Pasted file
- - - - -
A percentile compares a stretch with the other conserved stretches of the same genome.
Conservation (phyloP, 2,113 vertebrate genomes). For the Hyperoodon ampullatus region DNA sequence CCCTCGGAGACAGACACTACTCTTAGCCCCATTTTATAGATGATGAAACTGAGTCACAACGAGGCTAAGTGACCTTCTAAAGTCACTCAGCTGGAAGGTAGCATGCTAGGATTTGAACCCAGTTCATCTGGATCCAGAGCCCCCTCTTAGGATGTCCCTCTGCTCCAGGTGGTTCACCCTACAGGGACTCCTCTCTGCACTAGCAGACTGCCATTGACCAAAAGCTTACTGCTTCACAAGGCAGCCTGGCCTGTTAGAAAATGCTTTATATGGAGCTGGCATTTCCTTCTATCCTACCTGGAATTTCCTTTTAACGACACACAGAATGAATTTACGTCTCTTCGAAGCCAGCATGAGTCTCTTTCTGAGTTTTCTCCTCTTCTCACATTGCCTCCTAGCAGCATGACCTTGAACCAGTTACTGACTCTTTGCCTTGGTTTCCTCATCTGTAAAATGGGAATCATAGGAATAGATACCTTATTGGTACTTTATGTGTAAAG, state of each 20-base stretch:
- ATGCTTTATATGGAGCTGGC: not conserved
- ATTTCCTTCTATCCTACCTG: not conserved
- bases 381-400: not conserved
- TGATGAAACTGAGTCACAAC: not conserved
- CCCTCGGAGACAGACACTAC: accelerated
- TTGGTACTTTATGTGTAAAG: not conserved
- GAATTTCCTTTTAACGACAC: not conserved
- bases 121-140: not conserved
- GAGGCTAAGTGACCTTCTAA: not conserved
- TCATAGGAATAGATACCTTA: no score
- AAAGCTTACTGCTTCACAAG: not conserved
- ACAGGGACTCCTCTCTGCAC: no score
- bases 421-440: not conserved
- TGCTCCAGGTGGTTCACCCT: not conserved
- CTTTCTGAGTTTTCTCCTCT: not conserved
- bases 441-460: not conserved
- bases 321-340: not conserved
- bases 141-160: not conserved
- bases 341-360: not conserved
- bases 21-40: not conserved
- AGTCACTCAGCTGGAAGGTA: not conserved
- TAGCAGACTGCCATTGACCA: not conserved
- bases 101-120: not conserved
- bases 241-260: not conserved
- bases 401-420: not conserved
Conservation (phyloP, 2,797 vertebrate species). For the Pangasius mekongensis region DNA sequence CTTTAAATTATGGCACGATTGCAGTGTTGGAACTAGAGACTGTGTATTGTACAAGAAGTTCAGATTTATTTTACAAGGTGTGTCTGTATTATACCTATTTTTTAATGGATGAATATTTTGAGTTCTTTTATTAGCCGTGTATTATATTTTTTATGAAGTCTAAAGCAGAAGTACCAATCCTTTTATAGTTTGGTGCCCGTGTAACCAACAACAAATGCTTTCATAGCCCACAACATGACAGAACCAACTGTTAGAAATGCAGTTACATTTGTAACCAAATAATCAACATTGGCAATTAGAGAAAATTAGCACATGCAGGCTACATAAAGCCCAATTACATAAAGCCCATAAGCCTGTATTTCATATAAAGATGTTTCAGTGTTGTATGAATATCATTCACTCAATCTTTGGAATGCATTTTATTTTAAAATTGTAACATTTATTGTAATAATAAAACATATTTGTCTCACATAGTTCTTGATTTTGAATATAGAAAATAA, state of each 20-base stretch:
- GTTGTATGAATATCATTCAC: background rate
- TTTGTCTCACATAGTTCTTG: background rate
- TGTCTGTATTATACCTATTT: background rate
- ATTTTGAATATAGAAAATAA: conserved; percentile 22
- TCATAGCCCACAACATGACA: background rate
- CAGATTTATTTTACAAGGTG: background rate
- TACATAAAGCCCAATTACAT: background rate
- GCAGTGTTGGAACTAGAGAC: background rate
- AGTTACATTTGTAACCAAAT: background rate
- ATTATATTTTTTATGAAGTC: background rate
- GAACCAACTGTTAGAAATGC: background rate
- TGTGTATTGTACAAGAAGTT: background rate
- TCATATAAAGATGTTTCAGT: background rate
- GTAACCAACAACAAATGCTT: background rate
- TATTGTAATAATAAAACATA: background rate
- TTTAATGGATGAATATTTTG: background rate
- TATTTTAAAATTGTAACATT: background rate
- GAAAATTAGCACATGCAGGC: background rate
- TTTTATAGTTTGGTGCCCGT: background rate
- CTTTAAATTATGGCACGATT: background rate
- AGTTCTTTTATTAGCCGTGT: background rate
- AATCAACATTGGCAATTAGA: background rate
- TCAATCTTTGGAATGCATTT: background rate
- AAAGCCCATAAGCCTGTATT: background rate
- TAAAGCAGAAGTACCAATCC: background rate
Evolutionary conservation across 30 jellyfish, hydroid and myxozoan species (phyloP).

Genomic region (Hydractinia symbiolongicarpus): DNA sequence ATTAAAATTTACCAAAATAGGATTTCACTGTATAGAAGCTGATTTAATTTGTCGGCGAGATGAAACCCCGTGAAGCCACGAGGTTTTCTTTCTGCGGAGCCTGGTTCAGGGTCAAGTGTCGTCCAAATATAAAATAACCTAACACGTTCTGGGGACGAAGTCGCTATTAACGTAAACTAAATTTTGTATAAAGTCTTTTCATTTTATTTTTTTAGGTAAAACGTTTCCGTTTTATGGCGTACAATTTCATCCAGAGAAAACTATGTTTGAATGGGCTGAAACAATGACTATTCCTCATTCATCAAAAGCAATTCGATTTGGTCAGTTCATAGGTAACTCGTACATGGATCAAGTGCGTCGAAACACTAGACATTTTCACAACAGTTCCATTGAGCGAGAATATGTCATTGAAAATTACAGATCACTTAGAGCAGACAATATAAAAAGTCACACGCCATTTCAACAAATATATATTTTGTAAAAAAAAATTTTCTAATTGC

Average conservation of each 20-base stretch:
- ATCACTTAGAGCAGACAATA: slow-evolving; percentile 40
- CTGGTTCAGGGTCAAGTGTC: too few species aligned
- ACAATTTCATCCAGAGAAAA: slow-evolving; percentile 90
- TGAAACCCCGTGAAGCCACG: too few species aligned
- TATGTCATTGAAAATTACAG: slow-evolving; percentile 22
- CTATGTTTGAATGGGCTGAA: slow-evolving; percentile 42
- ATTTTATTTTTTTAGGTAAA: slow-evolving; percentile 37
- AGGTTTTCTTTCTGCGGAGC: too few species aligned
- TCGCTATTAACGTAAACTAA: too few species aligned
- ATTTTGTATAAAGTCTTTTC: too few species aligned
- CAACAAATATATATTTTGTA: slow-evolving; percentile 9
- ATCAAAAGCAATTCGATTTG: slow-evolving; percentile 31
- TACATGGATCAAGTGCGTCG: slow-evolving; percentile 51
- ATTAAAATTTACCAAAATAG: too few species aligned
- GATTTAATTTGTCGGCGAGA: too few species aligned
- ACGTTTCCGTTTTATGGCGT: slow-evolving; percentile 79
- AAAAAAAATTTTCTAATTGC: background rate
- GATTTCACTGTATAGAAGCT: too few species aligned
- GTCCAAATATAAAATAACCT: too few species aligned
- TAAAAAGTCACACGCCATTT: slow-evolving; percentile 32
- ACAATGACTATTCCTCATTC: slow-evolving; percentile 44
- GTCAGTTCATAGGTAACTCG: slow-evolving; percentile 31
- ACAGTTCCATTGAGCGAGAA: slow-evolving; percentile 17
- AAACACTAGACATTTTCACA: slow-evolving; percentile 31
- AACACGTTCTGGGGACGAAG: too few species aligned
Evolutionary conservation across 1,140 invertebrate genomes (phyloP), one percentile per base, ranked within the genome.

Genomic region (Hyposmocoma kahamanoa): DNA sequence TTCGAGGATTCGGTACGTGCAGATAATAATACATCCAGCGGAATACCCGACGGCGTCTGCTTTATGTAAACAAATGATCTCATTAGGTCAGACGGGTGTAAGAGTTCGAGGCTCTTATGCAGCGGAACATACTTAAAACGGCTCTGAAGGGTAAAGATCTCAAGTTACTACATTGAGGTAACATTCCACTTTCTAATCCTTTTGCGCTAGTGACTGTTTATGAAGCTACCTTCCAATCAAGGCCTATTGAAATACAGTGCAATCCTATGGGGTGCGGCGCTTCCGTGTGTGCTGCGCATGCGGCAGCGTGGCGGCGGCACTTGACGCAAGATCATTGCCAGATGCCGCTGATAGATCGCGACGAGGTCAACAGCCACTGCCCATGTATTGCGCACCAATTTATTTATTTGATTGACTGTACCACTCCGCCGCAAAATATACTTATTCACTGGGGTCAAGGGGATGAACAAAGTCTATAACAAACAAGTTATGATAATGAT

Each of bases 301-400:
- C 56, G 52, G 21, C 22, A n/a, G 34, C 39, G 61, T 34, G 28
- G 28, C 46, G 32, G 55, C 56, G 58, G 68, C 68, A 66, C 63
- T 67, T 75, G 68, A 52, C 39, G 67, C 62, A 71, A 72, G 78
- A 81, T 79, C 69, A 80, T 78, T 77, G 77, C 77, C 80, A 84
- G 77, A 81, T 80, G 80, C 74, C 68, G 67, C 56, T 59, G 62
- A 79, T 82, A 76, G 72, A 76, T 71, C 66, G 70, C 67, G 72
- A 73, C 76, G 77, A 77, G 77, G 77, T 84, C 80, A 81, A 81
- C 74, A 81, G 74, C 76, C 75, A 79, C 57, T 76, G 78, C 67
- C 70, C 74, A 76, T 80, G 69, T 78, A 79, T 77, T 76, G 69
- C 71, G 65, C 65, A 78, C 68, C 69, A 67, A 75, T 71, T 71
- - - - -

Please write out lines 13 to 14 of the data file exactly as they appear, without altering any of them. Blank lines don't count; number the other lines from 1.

- AAAGCTTACTGCTTCACAAG: not conserved
- ACAGGGACTCCTCTCTGCAC: no score